Chapter 2


Semantic HTML isn't only about the elements we use. It's quite obvious that we should use <a> for links, <table> for tabular data and <p> for paragraphs etc. What's less obvious is the names we use for classes.

As Phil Karton says, “there are only two hard things in Computer Science: cache invalidation and naming things.” So spending a whole chapter talking about naming is essential.

Naming is the most important aspect of writing maintainable CSS. There are two main approaches: the semantic approach and the non-semantic approach.

Semantic vs non-semantic

<!-- non semantic -->
<div class="red pull-left pb3">
<div class="grid row">
<div class="col-xs-4">

<!-- semantic -->
<div class="basket">
<div class="product">
<div class="searchResults">

Non-semantic classes don't convey what an element represents. At most they give you an idea of what an element looks like. Atomic, visual, behavioural and utility classes are all forms of non-semantic classes.

Semantic classes don't convey their styles, but that's fine—that's what CSS is for. Semantic classes mean something to HTML, CSS, Javascript and automated functional tests.

Let's look at why semantic classes usually work best.

1. Because they're readable

Here's a real snippet of HTML using atomic classes:

<div class="pb3 pb4-ns pt4 pt5-ns mt4 black-70 fl-l w-50-l">
  <h1 class="f4 fw6 f1-ns lh-title measure mt0">Heading</h1>
  <p class="f5 f4-ns fw4 b measure dib-m lh-copy">Tagline</p>

Here's the same HTML with semantic classes:

<div class="hero">
  <h1 class="hero-title">Heading</h1>
  <p class="hero-tagline">Tagline</p>

2. Because they make it easier to build responsive sites

Imagine coding a two-column responsive grid whereby:

With non-semantic classes it may look like this:

<div class="grid clearfix">
  <div class="col pd20 pd50 fs2 fs3">Column 1</div>
  <div class="col pd20 pd50 fs2 fs3">Column 2</div>

With semantic classes it looks like this:

<div class="thing">
  <div class="thing-thingA"></div>
  <div class="thing-thingB"></div>

Question: how valuable is a codified responsive grid system? A layout should adapt to the content, not the other way around.

3. Because they're easier to find

Searching HTML with non-semantic classes yields many results. Searching HTML with semantic classes should yield one result which makes it quick to track down.

4. Because they reduce the chance of regression

Updating a non-semantic class could cause regression across multiple elements. Updating a semantic class only applies to the specific module, eliminating the risk of regression.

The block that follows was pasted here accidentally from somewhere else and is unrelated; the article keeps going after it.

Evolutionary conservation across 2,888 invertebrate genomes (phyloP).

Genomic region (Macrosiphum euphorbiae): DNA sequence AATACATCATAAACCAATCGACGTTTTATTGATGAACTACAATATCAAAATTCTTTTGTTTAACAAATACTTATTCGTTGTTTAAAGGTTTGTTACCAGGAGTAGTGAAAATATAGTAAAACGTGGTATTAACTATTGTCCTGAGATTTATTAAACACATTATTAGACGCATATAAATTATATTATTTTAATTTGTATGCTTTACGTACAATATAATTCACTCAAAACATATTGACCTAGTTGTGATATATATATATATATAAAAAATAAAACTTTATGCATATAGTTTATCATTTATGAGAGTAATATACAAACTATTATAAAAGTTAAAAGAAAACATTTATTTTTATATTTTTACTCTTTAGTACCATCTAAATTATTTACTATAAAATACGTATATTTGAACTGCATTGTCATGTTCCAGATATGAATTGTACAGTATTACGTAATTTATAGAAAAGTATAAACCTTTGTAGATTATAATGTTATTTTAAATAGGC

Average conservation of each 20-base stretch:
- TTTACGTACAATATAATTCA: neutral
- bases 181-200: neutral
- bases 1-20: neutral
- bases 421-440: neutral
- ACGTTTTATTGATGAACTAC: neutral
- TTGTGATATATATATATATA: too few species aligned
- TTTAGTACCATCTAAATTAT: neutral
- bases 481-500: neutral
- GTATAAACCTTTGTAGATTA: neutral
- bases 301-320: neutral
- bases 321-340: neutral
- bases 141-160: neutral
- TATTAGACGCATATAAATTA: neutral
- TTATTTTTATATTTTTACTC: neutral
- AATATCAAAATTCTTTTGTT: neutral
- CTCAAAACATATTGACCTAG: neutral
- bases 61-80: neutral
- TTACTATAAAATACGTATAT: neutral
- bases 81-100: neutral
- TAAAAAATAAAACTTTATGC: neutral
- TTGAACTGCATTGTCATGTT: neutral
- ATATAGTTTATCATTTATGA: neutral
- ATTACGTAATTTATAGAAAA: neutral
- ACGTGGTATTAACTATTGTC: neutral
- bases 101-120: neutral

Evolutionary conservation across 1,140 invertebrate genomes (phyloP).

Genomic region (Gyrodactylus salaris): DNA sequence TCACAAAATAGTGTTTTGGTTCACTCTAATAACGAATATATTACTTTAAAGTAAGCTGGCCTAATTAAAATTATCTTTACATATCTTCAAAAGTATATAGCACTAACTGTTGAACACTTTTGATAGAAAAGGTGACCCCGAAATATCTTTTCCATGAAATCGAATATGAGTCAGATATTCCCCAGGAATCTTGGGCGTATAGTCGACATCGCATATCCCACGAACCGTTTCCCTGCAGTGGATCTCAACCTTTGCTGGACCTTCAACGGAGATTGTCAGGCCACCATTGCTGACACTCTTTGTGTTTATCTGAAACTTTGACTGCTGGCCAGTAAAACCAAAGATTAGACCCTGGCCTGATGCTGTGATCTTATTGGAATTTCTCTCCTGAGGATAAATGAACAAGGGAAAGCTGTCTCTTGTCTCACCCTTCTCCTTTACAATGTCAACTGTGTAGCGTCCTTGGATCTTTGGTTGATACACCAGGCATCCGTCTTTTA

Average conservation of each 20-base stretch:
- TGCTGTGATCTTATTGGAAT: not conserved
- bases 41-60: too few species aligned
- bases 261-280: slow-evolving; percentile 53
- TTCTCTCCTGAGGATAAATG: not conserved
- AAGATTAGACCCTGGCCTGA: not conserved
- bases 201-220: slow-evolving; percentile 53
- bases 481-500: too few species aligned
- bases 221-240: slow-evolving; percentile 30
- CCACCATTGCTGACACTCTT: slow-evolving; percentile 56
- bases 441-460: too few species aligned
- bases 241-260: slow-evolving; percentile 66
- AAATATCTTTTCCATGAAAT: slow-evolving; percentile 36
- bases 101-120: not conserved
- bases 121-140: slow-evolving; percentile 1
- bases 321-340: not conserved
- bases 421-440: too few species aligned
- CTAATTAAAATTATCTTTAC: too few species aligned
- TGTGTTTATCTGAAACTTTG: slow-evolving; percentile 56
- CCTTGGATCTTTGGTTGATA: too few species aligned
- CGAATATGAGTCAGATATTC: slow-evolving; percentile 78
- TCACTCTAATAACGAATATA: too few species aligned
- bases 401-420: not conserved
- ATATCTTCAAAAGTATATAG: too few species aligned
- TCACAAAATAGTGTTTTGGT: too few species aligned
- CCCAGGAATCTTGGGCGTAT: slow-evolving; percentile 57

5. Because visual classes aren't necessarily valuable

Atomic CSS and inline CSS aren't totally equivalent. For example, inline CSS can't use media queries and styling in HTML stops us from being able to cache it.

But, in some ways we may as well use inline styles—at least it's explicit and reduces the CSS footprint to zero.

Question: isn't .red the exact same abstraction that CSS already gives us for free with color: red?

6. Because they provide hooks for automated tests

Automated functional tests work by searching for and interacting with elements. For example, a test might involve:

  1. clicking a link
  2. finding a text box
  3. typing in text
  4. submitting a form
  5. verifying some criteria

We can't use non-semantic classes to target specific elements. And adding hooks specifically for tests is wasteful as the user now has to download extra code.

7. Because they provide hooks for JavaScript

We can't use non-semantic classes to target specific elements in order to enhance them with JavaScript.

8. Because they need less maintaining

When you name an element based on what it is, you don't have to update the HTML. That's because, a heading, for example, is always a heading, no matter what it looks like.

With visual classes, both the HTML and the CSS need updating—assuming there aren't any selectors available for use.

9. Because they're easier to debug

Inspecting an element with multiple atomic classes, means having to wade through many selectors. With a semantic class, there's only one which is much easier to work with.

10. Because the standards recommend it

On using the class attribute, HTML5 specs say in

"[...] authors are encouraged to use values that describe the nature of the content, rather than values that describe the desired presentation of the content."

11. Because styling state is easier

Consider this HTML:

<a class="padding-left-20 red" href="#"></a>

Changing the padding and colour on hover is a difficult task. Try to avoid having to fix self-induced problems like this.

12. Because they produce a small HTML footprint

Atomic classes create extra code in HTML. Semantic classes result in less code. And while the CSS may increase in size, it can be cached.

Final thought

Semantic classes are a cornerstone of MaintainableCSS. Without them, everything else makes little sense. Name something based on what it is and everything else falls into place.


  1. Introduction
  2. Semantics
  3. Reuse
  4. IDs
  5. Conventions
  6. Modules
  7. State
  8. Modifiers
  9. Versioning
  10. Javascript
  11. Organisation
  12. FAQs